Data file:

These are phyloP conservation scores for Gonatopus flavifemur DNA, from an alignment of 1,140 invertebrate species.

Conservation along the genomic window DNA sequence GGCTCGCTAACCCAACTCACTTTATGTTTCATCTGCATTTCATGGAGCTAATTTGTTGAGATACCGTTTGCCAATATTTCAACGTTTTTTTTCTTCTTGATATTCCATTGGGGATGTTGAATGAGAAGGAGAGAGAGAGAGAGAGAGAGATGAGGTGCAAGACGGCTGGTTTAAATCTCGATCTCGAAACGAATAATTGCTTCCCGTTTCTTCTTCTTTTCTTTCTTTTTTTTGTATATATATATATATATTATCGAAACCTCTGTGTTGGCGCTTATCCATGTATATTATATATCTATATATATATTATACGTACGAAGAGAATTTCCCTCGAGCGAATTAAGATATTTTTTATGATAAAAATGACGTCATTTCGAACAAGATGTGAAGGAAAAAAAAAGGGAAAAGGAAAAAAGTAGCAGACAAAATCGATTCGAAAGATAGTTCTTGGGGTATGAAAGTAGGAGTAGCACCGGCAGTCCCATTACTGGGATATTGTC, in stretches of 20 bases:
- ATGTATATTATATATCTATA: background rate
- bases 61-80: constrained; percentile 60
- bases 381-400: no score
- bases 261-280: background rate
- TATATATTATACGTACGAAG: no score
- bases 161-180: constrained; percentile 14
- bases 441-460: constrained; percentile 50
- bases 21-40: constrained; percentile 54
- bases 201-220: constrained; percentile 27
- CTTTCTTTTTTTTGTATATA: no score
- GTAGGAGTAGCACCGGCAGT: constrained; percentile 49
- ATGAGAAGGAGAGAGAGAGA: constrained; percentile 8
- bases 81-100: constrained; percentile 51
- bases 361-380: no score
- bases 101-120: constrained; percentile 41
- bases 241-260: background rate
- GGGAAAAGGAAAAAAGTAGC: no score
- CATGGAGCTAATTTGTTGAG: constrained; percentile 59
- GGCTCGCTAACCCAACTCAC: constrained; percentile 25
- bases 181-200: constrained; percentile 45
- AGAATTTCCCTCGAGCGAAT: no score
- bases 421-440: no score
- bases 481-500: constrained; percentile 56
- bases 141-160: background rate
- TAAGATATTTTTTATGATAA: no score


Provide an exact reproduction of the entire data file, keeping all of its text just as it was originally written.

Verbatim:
These are phyloP conservation scores for Gonatopus flavifemur DNA, from an alignment of 1,140 invertebrate species.

Conservation along the genomic window DNA sequence GGCTCGCTAACCCAACTCACTTTATGTTTCATCTGCATTTCATGGAGCTAATTTGTTGAGATACCGTTTGCCAATATTTCAACGTTTTTTTTCTTCTTGATATTCCATTGGGGATGTTGAATGAGAAGGAGAGAGAGAGAGAGAGAGAGATGAGGTGCAAGACGGCTGGTTTAAATCTCGATCTCGAAACGAATAATTGCTTCCCGTTTCTTCTTCTTTTCTTTCTTTTTTTTGTATATATATATATATATTATCGAAACCTCTGTGTTGGCGCTTATCCATGTATATTATATATCTATATATATATTATACGTACGAAGAGAATTTCCCTCGAGCGAATTAAGATATTTTTTATGATAAAAATGACGTCATTTCGAACAAGATGTGAAGGAAAAAAAAAGGGAAAAGGAAAAAAGTAGCAGACAAAATCGATTCGAAAGATAGTTCTTGGGGTATGAAAGTAGGAGTAGCACCGGCAGTCCCATTACTGGGATATTGTC, in stretches of 20 bases:
- ATGTATATTATATATCTATA: background rate
- bases 61-80: constrained; percentile 60
- bases 381-400: no score
- bases 261-280: background rate
- TATATATTATACGTACGAAG: no score
- bases 161-180: constrained; percentile 14
- bases 441-460: constrained; percentile 50
- bases 21-40: constrained; percentile 54
- bases 201-220: constrained; percentile 27
- CTTTCTTTTTTTTGTATATA: no score
- GTAGGAGTAGCACCGGCAGT: constrained; percentile 49
- ATGAGAAGGAGAGAGAGAGA: constrained; percentile 8
- bases 81-100: constrained; percentile 51
- bases 361-380: no score
- bases 101-120: constrained; percentile 41
- bases 241-260: background rate
- GGGAAAAGGAAAAAAGTAGC: no score
- CATGGAGCTAATTTGTTGAG: constrained; percentile 59
- GGCTCGCTAACCCAACTCAC: constrained; percentile 25
- bases 181-200: constrained; percentile 45
- AGAATTTCCCTCGAGCGAAT: no score
- bases 421-440: no score
- bases 481-500: constrained; percentile 56
- bases 141-160: background rate
- TAAGATATTTTTTATGATAA: no score